Puffin Crossings:

Puffing crossings are similar to pelican crossings as they are also signal lights operated by pedestrians when they want to cross.

On a puffin crossing the direction figures are on your side of the road above the control button. There is just a red figure that shows when you should not cross and a green one for when it is safe to.

Drivers approaching a puffin crossing should again be aware of any pedestrians waiting to cross as this indicates that the lights may change before you reach them. If the signal turns amber or is red then you should stop.

Toucan Crossings:

 Image sourced:

Toucan crossings are again traffic light controlled crossings, but these are designed to allow cyclists and pedestrians to share crossing space and cross at the same time.

These are operated by the pedestrian or cyclist pushing a button to change the signals and allow them to cross safely when traffic has stopped.

Cyclists are permitted to ride across this type of crossing, unlike others which they are advised they should walk across.

Pegasus / Equestrian Crossings:

Image sourced:

Equestrian crossings, which are also known as Pegasus crossings, are designed for horse riders.

They have pavement barriers, a wider crossing space and the direction lights for those crossing also show a horse and rider figure. There is also either two sets of controls, with one higher so that horse riders can reach it without dismounting, or just one higher set of controls. Like other signal operated crossings pedestrians and riders should wait until there is a green figure before crossing.

Staggered Pelican or Puffin Crossings:

Image sourced:

Staggered pelican or puffin crossings are when the crossing on each side of a central refuge, or island, are not in line with each other. This means they are two separate crossings.

For pedestrians, this means that they will need to stop and push a second button at the central island to wait for the signal to change before crossing that side of the road.

For drivers, if you are approaching a staggered pelican or puffin crossing and it shows a green light for you then you can continue, even if there are pedestrians crossing on the other side of the road.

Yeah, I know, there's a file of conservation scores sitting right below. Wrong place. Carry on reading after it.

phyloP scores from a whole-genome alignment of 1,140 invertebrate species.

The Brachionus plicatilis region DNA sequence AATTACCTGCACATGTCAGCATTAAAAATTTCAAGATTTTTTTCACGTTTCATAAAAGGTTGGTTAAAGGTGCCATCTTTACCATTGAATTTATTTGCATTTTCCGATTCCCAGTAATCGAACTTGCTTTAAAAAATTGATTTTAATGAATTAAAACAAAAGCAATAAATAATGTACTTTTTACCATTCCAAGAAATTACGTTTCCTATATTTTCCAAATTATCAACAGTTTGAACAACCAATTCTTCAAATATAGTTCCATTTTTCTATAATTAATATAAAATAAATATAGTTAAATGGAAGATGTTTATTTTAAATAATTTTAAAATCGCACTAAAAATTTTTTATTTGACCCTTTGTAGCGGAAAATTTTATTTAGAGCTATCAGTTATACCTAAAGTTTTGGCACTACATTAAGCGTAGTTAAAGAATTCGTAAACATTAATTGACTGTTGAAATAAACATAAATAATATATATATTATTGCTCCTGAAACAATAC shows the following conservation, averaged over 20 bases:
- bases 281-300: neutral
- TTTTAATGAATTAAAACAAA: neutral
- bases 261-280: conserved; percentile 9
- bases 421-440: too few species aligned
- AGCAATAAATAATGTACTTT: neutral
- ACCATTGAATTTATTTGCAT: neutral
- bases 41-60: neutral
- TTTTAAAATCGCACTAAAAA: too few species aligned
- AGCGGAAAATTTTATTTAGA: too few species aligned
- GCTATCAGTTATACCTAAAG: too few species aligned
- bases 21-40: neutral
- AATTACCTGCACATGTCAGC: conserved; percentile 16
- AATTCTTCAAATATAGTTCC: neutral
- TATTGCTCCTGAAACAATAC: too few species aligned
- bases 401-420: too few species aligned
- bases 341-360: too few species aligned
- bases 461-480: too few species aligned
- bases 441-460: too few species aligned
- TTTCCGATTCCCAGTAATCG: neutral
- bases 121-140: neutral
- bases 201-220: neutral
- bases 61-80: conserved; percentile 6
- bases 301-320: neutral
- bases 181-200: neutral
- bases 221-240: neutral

How to Stay Safe as a Pedestrian:

In the UK there are a number of rules in the Highway Code including the Green Cross Code that are for pedestrians. Some of these included:

  • Use a pavement where there’s one available.
  • Where there’s no pavement and you have to walk on the road, do so on the right so you are facing oncoming traffic. Unless in a large organised group walk, when you should walk on the left and wear florescent clothing / lights depending on your position in the group.
  • Help others see you by wearing something light, bright or reflective at any time. At night you should always wear something reflective.
  • Adhere to the Green Cross Code and ensure your children are aware of and adhere to this as well.
  • Cross in designated crossings where possible and always be aware of the traffic in case a driver does not spot you. Follow the rules for each crossing type when using them.
  • Where there are pedestrian safety barriers between the path and road only use the designated gaps to cross and do not walk between the barrier and the road.
  • Take extra care where footpaths and cycle paths run next to each other or are on a shared route.

How Drivers Can Help Keep Pedestrians Safe:

There are also sections of the Highway Code that cover how drivers should act around pedestrians. We’ve coupled this with some of our own advice on how you can help keep pedestrians safe.

  • Go slow in highly pedestrianised areas, especially in areas, like around a school, where there are likely to be a lot of children, who aren’t always as aware when crossing.
  • Be patient with slower pedestrians and do not pressure them when they are crossing the road.
  • Observe all crossing rules, including not blocking a crossing when in queuing traffic.